Gal 6:16 Tony Costa tmcos at hotmail.com Fri Sep 17 13:33:19 EDT 1999 Matt 19:9 MH EPI PORNEIA KANWN Dear Friends,This is not really a question on grammar. In Gal 6:16, Paul speaks of the “Israel of God”. There has been some debate over this term. Is it a reference to the Jewish believers…
Gal 1:6 Byron Knutson byronk at open.org Fri Dec 10 04:20:55 EST 1999 Grammars Grammars List members:I am wondering what it is I’m missing in Gal 1:6. It reads as follows:…APO TOU KALESANTOS UMAS EN CARITI CRISTOU….Every English version I consulted translated this in the same fashion, e.g.,KJV:…from him that called you into the…
 Galatians 4:9 Stephen Walch swalchy at thewaytoyahuweh.com Mon Oct 1 11:27:15 EDT 2007  trapeza  Galatians 4:9 νῦν δὲ γνόντες θεόν, μᾶλλον δὲ γνωσθέντες ὑπὸ θεοῦ, πῶς ἐπιστρέφετε πάλιν ἐπὶ τὰ ἀσθενῆ καὶ πτωχὰ στοιχεῖα οἷς πάλιν ἄνωθεν δουλεύειν θέλετεNUN DE GNONTES QEON MALLON DE GNWSQENTES hUPO QEOU PWS EPISTREPHETE PALIN EPI…
 Galatians 2:8 ellipsis lws39 at juno.com lws39 at juno.com Sat Feb 16 23:29:24 EST 2008  Is GRAFH in the singular used in Josephus or Philofor all the scriptures?  Galatians 2:8 ellipsis Galatians 2:8O GAR ENERGHSAS PETRW EIS APOSTOLHN THS PERITOMHS ENHRGHSEN KAI EMOI EIS TA EQNHMy question pertains to the phrases:EIS…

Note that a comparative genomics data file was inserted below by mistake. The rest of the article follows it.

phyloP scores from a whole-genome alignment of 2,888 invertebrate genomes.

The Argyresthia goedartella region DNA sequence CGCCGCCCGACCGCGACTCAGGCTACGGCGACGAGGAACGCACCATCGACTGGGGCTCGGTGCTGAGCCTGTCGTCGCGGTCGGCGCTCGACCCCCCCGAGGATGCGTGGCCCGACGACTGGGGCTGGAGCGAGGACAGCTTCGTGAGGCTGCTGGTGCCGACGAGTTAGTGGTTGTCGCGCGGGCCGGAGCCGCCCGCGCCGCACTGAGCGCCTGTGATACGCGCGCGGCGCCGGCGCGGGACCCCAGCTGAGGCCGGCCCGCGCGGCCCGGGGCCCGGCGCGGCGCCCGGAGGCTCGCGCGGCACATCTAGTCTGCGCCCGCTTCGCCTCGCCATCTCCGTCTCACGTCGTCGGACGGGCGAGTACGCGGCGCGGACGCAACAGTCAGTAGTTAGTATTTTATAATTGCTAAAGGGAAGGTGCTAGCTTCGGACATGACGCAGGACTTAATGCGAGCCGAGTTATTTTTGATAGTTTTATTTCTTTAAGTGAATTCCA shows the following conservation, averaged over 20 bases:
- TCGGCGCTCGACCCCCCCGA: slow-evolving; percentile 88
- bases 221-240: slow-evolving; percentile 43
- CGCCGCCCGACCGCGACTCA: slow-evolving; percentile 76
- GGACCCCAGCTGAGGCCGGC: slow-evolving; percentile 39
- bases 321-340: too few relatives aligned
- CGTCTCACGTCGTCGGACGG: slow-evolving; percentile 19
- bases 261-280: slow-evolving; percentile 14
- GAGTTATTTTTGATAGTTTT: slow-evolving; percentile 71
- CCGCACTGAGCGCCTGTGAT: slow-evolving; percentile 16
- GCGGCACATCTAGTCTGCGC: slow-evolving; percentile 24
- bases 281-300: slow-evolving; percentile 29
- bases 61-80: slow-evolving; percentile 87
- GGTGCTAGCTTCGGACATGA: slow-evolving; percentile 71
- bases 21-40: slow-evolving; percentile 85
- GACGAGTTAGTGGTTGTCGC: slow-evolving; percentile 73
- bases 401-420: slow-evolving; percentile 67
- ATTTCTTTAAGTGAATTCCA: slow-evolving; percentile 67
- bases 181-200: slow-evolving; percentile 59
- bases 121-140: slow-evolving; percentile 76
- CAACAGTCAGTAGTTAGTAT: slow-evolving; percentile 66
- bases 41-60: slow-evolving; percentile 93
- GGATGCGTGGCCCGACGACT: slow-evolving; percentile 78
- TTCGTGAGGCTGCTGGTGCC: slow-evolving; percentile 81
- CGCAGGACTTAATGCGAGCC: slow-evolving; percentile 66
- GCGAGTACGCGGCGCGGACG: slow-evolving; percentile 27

The grammar of this verse, especially in the variant that is currently in the critical text,
has been the subject of controversy for over 300 years.
1 Timothy 3:16 (AV)
And without controversy great is the mystery of godliness:
God was manifest in the flesh,
justified in the Spirit,
seen of angels,
preached unto the Gentiles,
believed on in the world,
received up into glory.
The Critical Text does not have “God was manifest”, the distinction is well known:
θεός – Received Text, almost all Greek mss
ὃς – Critical Text – a few Greek mss – translated variously
And I won’t go into the ECW and versional support since that involves also evaluating a 3rd variant:
ὃ – Codex Bezae, non-TR reading until Griesbach, supported by Grotius, Newton, Wetstein
So we have the Critical Text, and check your Bibles for the wider section (which you may need for considering antecedents.)
3:16 (CT) καὶ ὁμολογουμένως μέγα ἐστὶν τὸ τῆς εὐσεβείας μυστήριον ὃς ἐφανερώθη ἐν σαρκί ἐδικαιώθη ἐν πνεύματι ὤφθη ἀγγέλοις ἐκηρύχθη ἐν ἔθνεσιν ἐπιστεύθη ἐν κόσμῳ ἀνελήμφθη ἐν δόξῃ
The history on this debate is very rich, a lot of fun to study, and little known. We are looking at that on Facebook forums the last week or so.
And the debate is complicated by the late 1800s development of the hymn (or confession or poem) theory for the verse. An idea that was mildly considered and often rejected … until it was kick-started by Fenton Hort. Once Hort gave his approval, the die was cast, and the theory remains very popular today in textual circles. And it is not my idea to discuss that theory here, however it would be remiss to raise the grammatical issue of the verse without mentioning the theory. The hymn theory says that the antecedent resides in the ethereal hymn and since it is a quotation, no proper antecedent has to be in the NT text for grammar solidity.